# n this module, I include a file called Bisection Technique. I use an example similar to the textbook described in section 2.1. I start to solve the example by hand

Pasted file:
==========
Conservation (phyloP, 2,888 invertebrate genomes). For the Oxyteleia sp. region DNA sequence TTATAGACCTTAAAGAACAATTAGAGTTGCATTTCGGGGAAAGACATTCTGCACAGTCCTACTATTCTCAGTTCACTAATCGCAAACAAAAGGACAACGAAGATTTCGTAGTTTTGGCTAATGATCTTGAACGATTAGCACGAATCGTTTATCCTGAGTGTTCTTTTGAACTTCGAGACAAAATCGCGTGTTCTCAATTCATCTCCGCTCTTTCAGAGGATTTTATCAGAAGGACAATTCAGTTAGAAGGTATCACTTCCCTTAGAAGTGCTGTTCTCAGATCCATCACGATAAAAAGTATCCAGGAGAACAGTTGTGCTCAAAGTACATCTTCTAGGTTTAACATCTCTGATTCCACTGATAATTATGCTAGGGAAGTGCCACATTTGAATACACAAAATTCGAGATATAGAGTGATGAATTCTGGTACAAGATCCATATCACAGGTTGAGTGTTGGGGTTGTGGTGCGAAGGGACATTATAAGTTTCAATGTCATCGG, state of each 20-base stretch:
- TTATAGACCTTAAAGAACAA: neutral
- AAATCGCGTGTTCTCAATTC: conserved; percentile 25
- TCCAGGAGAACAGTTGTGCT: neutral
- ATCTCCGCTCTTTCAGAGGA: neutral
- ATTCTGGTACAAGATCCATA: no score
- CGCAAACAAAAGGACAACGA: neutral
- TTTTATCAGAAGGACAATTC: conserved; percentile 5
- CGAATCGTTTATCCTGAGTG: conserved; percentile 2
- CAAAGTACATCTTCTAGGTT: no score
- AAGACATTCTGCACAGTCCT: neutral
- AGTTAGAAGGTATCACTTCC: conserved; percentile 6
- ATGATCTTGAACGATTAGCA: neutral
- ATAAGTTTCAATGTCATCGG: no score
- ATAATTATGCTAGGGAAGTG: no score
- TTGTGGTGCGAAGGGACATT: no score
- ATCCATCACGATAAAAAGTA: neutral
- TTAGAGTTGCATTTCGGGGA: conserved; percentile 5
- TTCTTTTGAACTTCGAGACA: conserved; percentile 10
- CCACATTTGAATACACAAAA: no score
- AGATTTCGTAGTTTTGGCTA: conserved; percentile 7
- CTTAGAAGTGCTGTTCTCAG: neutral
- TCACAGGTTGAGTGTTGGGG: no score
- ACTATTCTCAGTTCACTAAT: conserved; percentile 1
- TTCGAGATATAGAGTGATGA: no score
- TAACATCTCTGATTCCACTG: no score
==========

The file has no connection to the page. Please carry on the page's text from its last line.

n this module, I include a file called Bisection Technique. I use an example similar to the textbook described in section 2.1.  I start to solve the example by hand and complete it using MATLAB. After reading the Bisection technique lesson 4 and section 2.1 of the textbook, answer the following discussion question in your own words. When running the Bisection method in lesson 4 (program 1.1), with a tolerance of 0.001 the answer is 1.3652 which is equivalent to p9 according to the table 2.1 from the textbook.  When running p13 in lesson 4 (program 1.2), the answer is 1.3651 which is equivalent to p13.  Which one of the answers do you think is the most accurate answer closest to the solution and why? Which of the two calculation methods do you prefer and why?  Elaborate in your answers. file attached Lesson 4 Bisection Technique To find a solution or root of an equation f(x) we can apply the bisection method, which is an approximation technique to get closer and closer to the value of the root by dividing the interval in half after each iteration.  The bisection method or binary search technique is based on the Intermediate Value Theorem.  Suppose f is a continuous function on the interval [a,b] with f(a) and f(b) of opposite sign, the Intermediate Value Theorem implies that a number p exists in [a,b] with f(p) = 0.  The method calls for a repeated halving or bisecting of subintervals of [a,b] and at each step locating the half containing p. Example: Does f(x) = x 3 +4x 2 -10 has a root or solution in [a,b] = [1,2]? 1)   Let’s check if f(1) and f(2) have opposite signs according to the Intermediate Value Theorem. f(a) = f(1) = (1) 3 + 4(1) 2 – 10 = -5 (negative) f(b) = f(2) = (2) 3 + 4(2) 2 – 10 = 8+16-10 = 14 (positive) The answer is yes, which means since f is continuous there must be a solution in the interval [1,2]. 2)   Let p be the solution we are searching for and let p1 be the first midpoint of [a,b] = [1,2]. p1 = (a+b)/2 = (1+2)/2 = 3/2 = 1.5 f(p1) = f(1.5) = (1.5) 3 +4(1.5) 2 -10 = 2.375 (positive) 3)   If f(p1) = 0 then p1 is the root or the solution, so p= p1. Done. Otherwise, if f(p1) is not equal to zero, which is the case, we’re going to replace either a or b by p1 to obtain a new interval closer to the root or the solution. How do we know which one to replace?  Simple.  The goal is to keep two intervals of which their functions have opposite signs when we calculate the function f at these two intervals.  The question to ask is rather which of the two f(a) and f(b) has opposite sign to the function f(p1) ? a)   If f(p1) and f(a) have the same sign, then they don’t satisfy the Intermediate Value Theorem.  We replace a by p1 , so the new interval that contains the solution p will be [p1, b]. b)   If f(p1) and f(a) have opposite signs, then they satisfy the Intermediate Value Theorem. We replace b by p1 so the new interval that contains the solution p will be [a, p1]. In our case, f(a) which is f(1) has opposite sign to f(p1) which is f(1.5) . We replace ( b which is 2 by p1 which is 1.5).  The new interval that contains a solution is [a, p1] = [1, 1.5]. Next we go back to step 2 and step 3 by repeating this process again to find the new midpoint p2, check if p2 is the solution, if not obtain a new interval. Let’s continue with steps 2 and 3. Step 2: a.   let p2 be the second midpoint of [a, p1] = [1, 1.5]. p2 = (a+p1)/2 = (1+1.5)/2 = 2.5/2 = 1.25 f(p2) = f(1.25) = (1.25) 3 +4(1.25) 2 -10 = -1.796875 (negative) Step 3: Which of the two f(a) and f(p1) has opposite sign to the function f(p2) OR Which of the two f(1) and f(1.5) has opposite sign to the function f(1.25) ? f(a) = f(1) = -5; f(p1) = f(1.5) = 2.375; f(p2) = f(1.25) = -1.796875 The answer is f(p1) = f(1.5) and f(p2) = f(1.25), so we replace a by p2. Therefore, the new interval that contains a solution is: [p2, p1] = [1.25, 1.5]. We repeat steps 2 and 3 again and again until f(midpoint) = 0 or within a Tolerance, let’s say 0.001 = 10 -4 . To do this we can use the MATLAB tool.  The following program 1.1 can be used to find the root of the same function using bisection method with a tolerance of 0.001 = 10 -4 %Program 1.1 Bisection Method %Computes approximate solution of f(x)=0 %Input: inline function f; a,b such that f(a)*f(b)<0, %     and tolerance tol %Output: Approximate solution xc function xc = bisect(f,a,b,tol) if sign(f(a))*sign(f(b)) >= 0, error(‘f(a)f(b)<0 not satisfied!') %ceases execution end fa=f(a); fb=f(b); k = 0; while (b-a)/2>tol c=(a+b)/2; fc=f(c); if fc == 0 %c is a solution, done break end if sign(fc)*sign(fa)<0  % a and c make the new interval b=c;fb=fc; else                    % c and b make the new interval a=c;fa=fc; end end xc=(a+b)/2; %new midpoint is best estimate 1.  Copy and paste this program in MATLAB in the editor window. 2.  Save the program as bisect. 3.  To run the program, type the following in the command window: >> bisect(@(x) x^3+4*x^2-10,1,2,0.0001) @(x) x^3+4*x^2-10 represents the function 1,2 represents the interval 0.01 represents the Tolerance. The output is: ans = 1.3652 The following MATLAB program 1.2 can be used to find the root of the same function using bisection method with 13 iterations meaning that we will find the midpoint 13 times pn = p13. %Program 1.2 Bisection Method function [x e] = mybisect(f,a,b,n) % function [x e] = mybisect(f,a,b,n) % Does n iterations of the bisection method for a function f % Inputs: f — an inline function %         a,b — left and right edges of the interval %         n — the number of bisections to do. % Outputs: x — the estimated solution of f(x) = 0 %          e — an upper bound on the error format long c = f(a); d = f(b); if c*d > 0.0 error(‘Function has same sign at both endpoints.’) end disp(‘           x                  y’) for i = 1:n x = (a + b)/2; y = f(x); disp([    x     y]) if y == 0.0 % solved the equation exactly e = 0; break % jumps out of the for loop end if c*y < 0 b=x; else a=x; end end e = (b-a)/2; 1.  Copy and paste this program in MATLAB in the editor window. 2.  Save the program as bisection. 3.  To run the program, type the following in the command window: >> bisection(@(x) x^3+4*x^2-10,1,2,13) @(x) x^3+4*x^2-10 represents the function 1,2 represents the interval 13 represents the number of iterations. The output is: x y 1.500000000000000   2.375000000000000 1.250000000000000  -1.796875000000000 1.375000000000000   0.162109375000000 1.312500000000000  -0.848388671875000 1.343750000000000  -0.350982666015625 1.359375000000000  -0.096408843994141 1.367187500000000   0.032355785369873 1.363281250000000  -0.032149970531464 1.365234375000000   0.000072024762630 1.364257812500000  -0.016046690754592 1.364746093750000  -0.007989262812771 1.364990234375000  -0.003959101522923 1.365112304687500  -0.001943659010067 ans =